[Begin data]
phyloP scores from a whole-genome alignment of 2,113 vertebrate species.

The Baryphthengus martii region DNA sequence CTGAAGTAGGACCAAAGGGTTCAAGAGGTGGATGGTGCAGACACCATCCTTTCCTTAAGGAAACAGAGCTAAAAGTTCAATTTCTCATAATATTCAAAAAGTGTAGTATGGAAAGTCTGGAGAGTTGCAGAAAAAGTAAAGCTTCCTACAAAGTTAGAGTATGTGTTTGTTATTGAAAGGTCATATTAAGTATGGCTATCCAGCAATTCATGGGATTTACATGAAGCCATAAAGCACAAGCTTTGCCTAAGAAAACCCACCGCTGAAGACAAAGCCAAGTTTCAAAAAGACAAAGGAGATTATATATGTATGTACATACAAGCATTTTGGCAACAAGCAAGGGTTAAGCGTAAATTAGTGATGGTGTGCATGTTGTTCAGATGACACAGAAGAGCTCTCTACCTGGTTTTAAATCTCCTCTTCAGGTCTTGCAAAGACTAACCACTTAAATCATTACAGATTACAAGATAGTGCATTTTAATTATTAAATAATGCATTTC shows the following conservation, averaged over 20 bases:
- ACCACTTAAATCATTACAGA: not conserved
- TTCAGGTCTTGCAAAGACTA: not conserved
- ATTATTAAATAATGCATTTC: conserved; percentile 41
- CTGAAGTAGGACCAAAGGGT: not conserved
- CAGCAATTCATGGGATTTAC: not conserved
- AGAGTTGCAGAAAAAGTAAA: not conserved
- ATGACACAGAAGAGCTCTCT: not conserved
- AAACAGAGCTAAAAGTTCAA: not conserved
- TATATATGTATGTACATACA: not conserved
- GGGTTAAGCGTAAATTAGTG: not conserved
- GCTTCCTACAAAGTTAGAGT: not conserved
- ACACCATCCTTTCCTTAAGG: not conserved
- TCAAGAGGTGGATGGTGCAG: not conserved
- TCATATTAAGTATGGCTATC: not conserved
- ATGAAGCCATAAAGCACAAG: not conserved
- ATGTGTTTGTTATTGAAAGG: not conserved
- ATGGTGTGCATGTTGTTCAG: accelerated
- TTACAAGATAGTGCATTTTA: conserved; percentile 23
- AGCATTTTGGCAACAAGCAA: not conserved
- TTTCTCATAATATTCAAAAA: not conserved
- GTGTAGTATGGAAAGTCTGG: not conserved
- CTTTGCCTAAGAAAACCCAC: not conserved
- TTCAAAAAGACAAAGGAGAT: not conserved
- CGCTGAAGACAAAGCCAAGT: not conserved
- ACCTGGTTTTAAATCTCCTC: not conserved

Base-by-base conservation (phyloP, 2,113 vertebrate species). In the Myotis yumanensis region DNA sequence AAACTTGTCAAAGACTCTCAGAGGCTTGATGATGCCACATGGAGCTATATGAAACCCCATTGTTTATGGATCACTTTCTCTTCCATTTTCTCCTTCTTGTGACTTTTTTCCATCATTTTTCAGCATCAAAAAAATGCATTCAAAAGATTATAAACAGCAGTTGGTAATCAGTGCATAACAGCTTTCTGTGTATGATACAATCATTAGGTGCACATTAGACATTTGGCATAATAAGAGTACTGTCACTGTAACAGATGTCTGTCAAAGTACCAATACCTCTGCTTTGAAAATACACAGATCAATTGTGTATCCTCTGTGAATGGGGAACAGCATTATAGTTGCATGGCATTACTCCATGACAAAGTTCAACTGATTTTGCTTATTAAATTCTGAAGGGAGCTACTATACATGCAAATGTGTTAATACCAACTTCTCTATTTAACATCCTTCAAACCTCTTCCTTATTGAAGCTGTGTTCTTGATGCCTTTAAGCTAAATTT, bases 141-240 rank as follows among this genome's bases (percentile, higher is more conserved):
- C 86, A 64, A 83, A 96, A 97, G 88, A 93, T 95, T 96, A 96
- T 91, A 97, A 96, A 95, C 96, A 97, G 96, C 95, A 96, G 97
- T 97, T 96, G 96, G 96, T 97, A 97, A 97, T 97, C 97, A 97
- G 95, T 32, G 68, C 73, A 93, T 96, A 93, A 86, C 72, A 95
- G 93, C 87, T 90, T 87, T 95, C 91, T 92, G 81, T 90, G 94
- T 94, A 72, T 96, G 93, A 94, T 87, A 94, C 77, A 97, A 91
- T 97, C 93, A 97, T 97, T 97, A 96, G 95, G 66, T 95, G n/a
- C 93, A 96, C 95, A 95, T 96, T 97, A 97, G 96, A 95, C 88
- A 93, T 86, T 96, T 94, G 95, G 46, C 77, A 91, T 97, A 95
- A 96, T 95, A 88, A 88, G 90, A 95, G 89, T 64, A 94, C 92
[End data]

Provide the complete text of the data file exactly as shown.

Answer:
phyloP scores from a whole-genome alignment of 2,113 vertebrate species.

The Baryphthengus martii region DNA sequence CTGAAGTAGGACCAAAGGGTTCAAGAGGTGGATGGTGCAGACACCATCCTTTCCTTAAGGAAACAGAGCTAAAAGTTCAATTTCTCATAATATTCAAAAAGTGTAGTATGGAAAGTCTGGAGAGTTGCAGAAAAAGTAAAGCTTCCTACAAAGTTAGAGTATGTGTTTGTTATTGAAAGGTCATATTAAGTATGGCTATCCAGCAATTCATGGGATTTACATGAAGCCATAAAGCACAAGCTTTGCCTAAGAAAACCCACCGCTGAAGACAAAGCCAAGTTTCAAAAAGACAAAGGAGATTATATATGTATGTACATACAAGCATTTTGGCAACAAGCAAGGGTTAAGCGTAAATTAGTGATGGTGTGCATGTTGTTCAGATGACACAGAAGAGCTCTCTACCTGGTTTTAAATCTCCTCTTCAGGTCTTGCAAAGACTAACCACTTAAATCATTACAGATTACAAGATAGTGCATTTTAATTATTAAATAATGCATTTC shows the following conservation, averaged over 20 bases:
- ACCACTTAAATCATTACAGA: not conserved
- TTCAGGTCTTGCAAAGACTA: not conserved
- ATTATTAAATAATGCATTTC: conserved; percentile 41
- CTGAAGTAGGACCAAAGGGT: not conserved
- CAGCAATTCATGGGATTTAC: not conserved
- AGAGTTGCAGAAAAAGTAAA: not conserved
- ATGACACAGAAGAGCTCTCT: not conserved
- AAACAGAGCTAAAAGTTCAA: not conserved
- TATATATGTATGTACATACA: not conserved
- GGGTTAAGCGTAAATTAGTG: not conserved
- GCTTCCTACAAAGTTAGAGT: not conserved
- ACACCATCCTTTCCTTAAGG: not conserved
- TCAAGAGGTGGATGGTGCAG: not conserved
- TCATATTAAGTATGGCTATC: not conserved
- ATGAAGCCATAAAGCACAAG: not conserved
- ATGTGTTTGTTATTGAAAGG: not conserved
- ATGGTGTGCATGTTGTTCAG: accelerated
- TTACAAGATAGTGCATTTTA: conserved; percentile 23
- AGCATTTTGGCAACAAGCAA: not conserved
- TTTCTCATAATATTCAAAAA: not conserved
- GTGTAGTATGGAAAGTCTGG: not conserved
- CTTTGCCTAAGAAAACCCAC: not conserved
- TTCAAAAAGACAAAGGAGAT: not conserved
- CGCTGAAGACAAAGCCAAGT: not conserved
- ACCTGGTTTTAAATCTCCTC: not conserved

Base-by-base conservation (phyloP, 2,113 vertebrate species). In the Myotis yumanensis region DNA sequence AAACTTGTCAAAGACTCTCAGAGGCTTGATGATGCCACATGGAGCTATATGAAACCCCATTGTTTATGGATCACTTTCTCTTCCATTTTCTCCTTCTTGTGACTTTTTTCCATCATTTTTCAGCATCAAAAAAATGCATTCAAAAGATTATAAACAGCAGTTGGTAATCAGTGCATAACAGCTTTCTGTGTATGATACAATCATTAGGTGCACATTAGACATTTGGCATAATAAGAGTACTGTCACTGTAACAGATGTCTGTCAAAGTACCAATACCTCTGCTTTGAAAATACACAGATCAATTGTGTATCCTCTGTGAATGGGGAACAGCATTATAGTTGCATGGCATTACTCCATGACAAAGTTCAACTGATTTTGCTTATTAAATTCTGAAGGGAGCTACTATACATGCAAATGTGTTAATACCAACTTCTCTATTTAACATCCTTCAAACCTCTTCCTTATTGAAGCTGTGTTCTTGATGCCTTTAAGCTAAATTT, bases 141-240 rank as follows among this genome's bases (percentile, higher is more conserved):
- C 86, A 64, A 83, A 96, A 97, G 88, A 93, T 95, T 96, A 96
- T 91, A 97, A 96, A 95, C 96, A 97, G 96, C 95, A 96, G 97
- T 97, T 96, G 96, G 96, T 97, A 97, A 97, T 97, C 97, A 97
- G 95, T 32, G 68, C 73, A 93, T 96, A 93, A 86, C 72, A 95
- G 93, C 87, T 90, T 87, T 95, C 91, T 92, G 81, T 90, G 94
- T 94, A 72, T 96, G 93, A 94, T 87, A 94, C 77, A 97, A 91
- T 97, C 93, A 97, T 97, T 97, A 96, G 95, G 66, T 95, G n/a
- C 93, A 96, C 95, A 95, T 96, T 97, A 97, G 96, A 95, C 88
- A 93, T 86, T 96, T 94, G 95, G 46, C 77, A 91, T 97, A 95
- A 96, T 95, A 88, A 88, G 90, A 95, G 89, T 64, A 94, C 92